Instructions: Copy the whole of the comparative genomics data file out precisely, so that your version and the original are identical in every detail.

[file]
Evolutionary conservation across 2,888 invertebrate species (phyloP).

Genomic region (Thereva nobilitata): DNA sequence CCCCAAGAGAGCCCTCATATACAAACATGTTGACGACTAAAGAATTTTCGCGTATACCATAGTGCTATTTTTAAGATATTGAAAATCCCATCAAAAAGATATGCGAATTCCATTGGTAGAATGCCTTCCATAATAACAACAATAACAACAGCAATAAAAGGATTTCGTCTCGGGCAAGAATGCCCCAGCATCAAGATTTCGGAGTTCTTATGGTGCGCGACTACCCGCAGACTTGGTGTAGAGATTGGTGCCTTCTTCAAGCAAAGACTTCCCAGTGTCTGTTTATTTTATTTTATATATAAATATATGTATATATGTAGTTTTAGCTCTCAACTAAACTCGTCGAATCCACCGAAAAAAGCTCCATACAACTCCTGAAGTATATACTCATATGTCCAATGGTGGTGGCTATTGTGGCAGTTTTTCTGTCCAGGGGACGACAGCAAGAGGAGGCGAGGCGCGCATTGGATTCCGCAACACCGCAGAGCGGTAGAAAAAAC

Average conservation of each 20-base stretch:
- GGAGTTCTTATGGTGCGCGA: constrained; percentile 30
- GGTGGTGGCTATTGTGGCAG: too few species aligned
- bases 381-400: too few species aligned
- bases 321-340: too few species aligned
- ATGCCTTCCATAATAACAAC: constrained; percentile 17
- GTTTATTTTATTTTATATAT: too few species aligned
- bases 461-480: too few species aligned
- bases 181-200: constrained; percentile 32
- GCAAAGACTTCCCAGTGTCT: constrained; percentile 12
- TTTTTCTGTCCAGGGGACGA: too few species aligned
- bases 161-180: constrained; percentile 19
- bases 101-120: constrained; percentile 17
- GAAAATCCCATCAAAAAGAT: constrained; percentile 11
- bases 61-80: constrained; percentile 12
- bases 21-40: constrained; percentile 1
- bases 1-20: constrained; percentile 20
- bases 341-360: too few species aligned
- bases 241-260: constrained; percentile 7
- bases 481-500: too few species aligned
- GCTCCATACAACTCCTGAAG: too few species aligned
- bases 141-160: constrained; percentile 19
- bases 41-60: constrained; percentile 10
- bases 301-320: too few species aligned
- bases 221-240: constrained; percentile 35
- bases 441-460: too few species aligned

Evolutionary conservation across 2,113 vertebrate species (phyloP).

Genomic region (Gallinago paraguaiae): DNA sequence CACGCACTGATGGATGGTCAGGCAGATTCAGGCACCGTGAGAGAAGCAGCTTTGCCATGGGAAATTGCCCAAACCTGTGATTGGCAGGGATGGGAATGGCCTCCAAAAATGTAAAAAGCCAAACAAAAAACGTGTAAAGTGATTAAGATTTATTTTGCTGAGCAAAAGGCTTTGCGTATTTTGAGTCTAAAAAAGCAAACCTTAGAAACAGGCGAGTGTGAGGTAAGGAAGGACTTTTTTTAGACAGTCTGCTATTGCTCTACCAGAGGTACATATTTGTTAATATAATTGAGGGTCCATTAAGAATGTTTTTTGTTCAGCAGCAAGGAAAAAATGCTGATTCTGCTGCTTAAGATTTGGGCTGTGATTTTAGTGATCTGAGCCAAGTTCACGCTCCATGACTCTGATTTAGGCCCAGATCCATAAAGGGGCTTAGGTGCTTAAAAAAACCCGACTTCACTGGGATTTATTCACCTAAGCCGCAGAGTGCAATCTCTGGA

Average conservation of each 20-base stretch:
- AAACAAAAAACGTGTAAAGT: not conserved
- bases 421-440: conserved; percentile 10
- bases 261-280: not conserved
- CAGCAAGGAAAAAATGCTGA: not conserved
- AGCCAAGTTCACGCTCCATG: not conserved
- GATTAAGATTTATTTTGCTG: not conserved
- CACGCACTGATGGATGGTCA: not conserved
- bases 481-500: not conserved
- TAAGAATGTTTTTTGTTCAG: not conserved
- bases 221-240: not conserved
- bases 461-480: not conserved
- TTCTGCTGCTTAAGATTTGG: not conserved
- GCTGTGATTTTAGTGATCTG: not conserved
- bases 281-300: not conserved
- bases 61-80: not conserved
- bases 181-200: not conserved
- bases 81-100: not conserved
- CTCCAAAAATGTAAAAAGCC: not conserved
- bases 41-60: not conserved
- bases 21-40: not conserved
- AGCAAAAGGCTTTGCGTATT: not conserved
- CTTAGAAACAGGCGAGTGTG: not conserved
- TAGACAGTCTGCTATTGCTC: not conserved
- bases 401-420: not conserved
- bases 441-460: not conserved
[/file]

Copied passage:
Evolutionary conservation across 2,888 invertebrate species (phyloP).

Genomic region (Thereva nobilitata): DNA sequence CCCCAAGAGAGCCCTCATATACAAACATGTTGACGACTAAAGAATTTTCGCGTATACCATAGTGCTATTTTTAAGATATTGAAAATCCCATCAAAAAGATATGCGAATTCCATTGGTAGAATGCCTTCCATAATAACAACAATAACAACAGCAATAAAAGGATTTCGTCTCGGGCAAGAATGCCCCAGCATCAAGATTTCGGAGTTCTTATGGTGCGCGACTACCCGCAGACTTGGTGTAGAGATTGGTGCCTTCTTCAAGCAAAGACTTCCCAGTGTCTGTTTATTTTATTTTATATATAAATATATGTATATATGTAGTTTTAGCTCTCAACTAAACTCGTCGAATCCACCGAAAAAAGCTCCATACAACTCCTGAAGTATATACTCATATGTCCAATGGTGGTGGCTATTGTGGCAGTTTTTCTGTCCAGGGGACGACAGCAAGAGGAGGCGAGGCGCGCATTGGATTCCGCAACACCGCAGAGCGGTAGAAAAAAC

Average conservation of each 20-base stretch:
- GGAGTTCTTATGGTGCGCGA: constrained; percentile 30
- GGTGGTGGCTATTGTGGCAG: too few species aligned
- bases 381-400: too few species aligned
- bases 321-340: too few species aligned
- ATGCCTTCCATAATAACAAC: constrained; percentile 17
- GTTTATTTTATTTTATATAT: too few species aligned
- bases 461-480: too few species aligned
- bases 181-200: constrained; percentile 32
- GCAAAGACTTCCCAGTGTCT: constrained; percentile 12
- TTTTTCTGTCCAGGGGACGA: too few species aligned
- bases 161-180: constrained; percentile 19
- bases 101-120: constrained; percentile 17
- GAAAATCCCATCAAAAAGAT: constrained; percentile 11
- bases 61-80: constrained; percentile 12
- bases 21-40: constrained; percentile 1
- bases 1-20: constrained; percentile 20
- bases 341-360: too few species aligned
- bases 241-260: constrained; percentile 7
- bases 481-500: too few species aligned
- GCTCCATACAACTCCTGAAG: too few species aligned
- bases 141-160: constrained; percentile 19
- bases 41-60: constrained; percentile 10
- bases 301-320: too few species aligned
- bases 221-240: constrained; percentile 35
- bases 441-460: too few species aligned

Evolutionary conservation across 2,113 vertebrate species (phyloP).

Genomic region (Gallinago paraguaiae): DNA sequence CACGCACTGATGGATGGTCAGGCAGATTCAGGCACCGTGAGAGAAGCAGCTTTGCCATGGGAAATTGCCCAAACCTGTGATTGGCAGGGATGGGAATGGCCTCCAAAAATGTAAAAAGCCAAACAAAAAACGTGTAAAGTGATTAAGATTTATTTTGCTGAGCAAAAGGCTTTGCGTATTTTGAGTCTAAAAAAGCAAACCTTAGAAACAGGCGAGTGTGAGGTAAGGAAGGACTTTTTTTAGACAGTCTGCTATTGCTCTACCAGAGGTACATATTTGTTAATATAATTGAGGGTCCATTAAGAATGTTTTTTGTTCAGCAGCAAGGAAAAAATGCTGATTCTGCTGCTTAAGATTTGGGCTGTGATTTTAGTGATCTGAGCCAAGTTCACGCTCCATGACTCTGATTTAGGCCCAGATCCATAAAGGGGCTTAGGTGCTTAAAAAAACCCGACTTCACTGGGATTTATTCACCTAAGCCGCAGAGTGCAATCTCTGGA

Average conservation of each 20-base stretch:
- AAACAAAAAACGTGTAAAGT: not conserved
- bases 421-440: conserved; percentile 10
- bases 261-280: not conserved
- CAGCAAGGAAAAAATGCTGA: not conserved
- AGCCAAGTTCACGCTCCATG: not conserved
- GATTAAGATTTATTTTGCTG: not conserved
- CACGCACTGATGGATGGTCA: not conserved
- bases 481-500: not conserved
- TAAGAATGTTTTTTGTTCAG: not conserved
- bases 221-240: not conserved
- bases 461-480: not conserved
- TTCTGCTGCTTAAGATTTGG: not conserved
- GCTGTGATTTTAGTGATCTG: not conserved
- bases 281-300: not conserved
- bases 61-80: not conserved
- bases 181-200: not conserved
- bases 81-100: not conserved
- CTCCAAAAATGTAAAAAGCC: not conserved
- bases 41-60: not conserved
- bases 21-40: not conserved
- AGCAAAAGGCTTTGCGTATT: not conserved
- CTTAGAAACAGGCGAGTGTG: not conserved
- TAGACAGTCTGCTATTGCTC: not conserved
- bases 401-420: not conserved
- bases 441-460: not conserved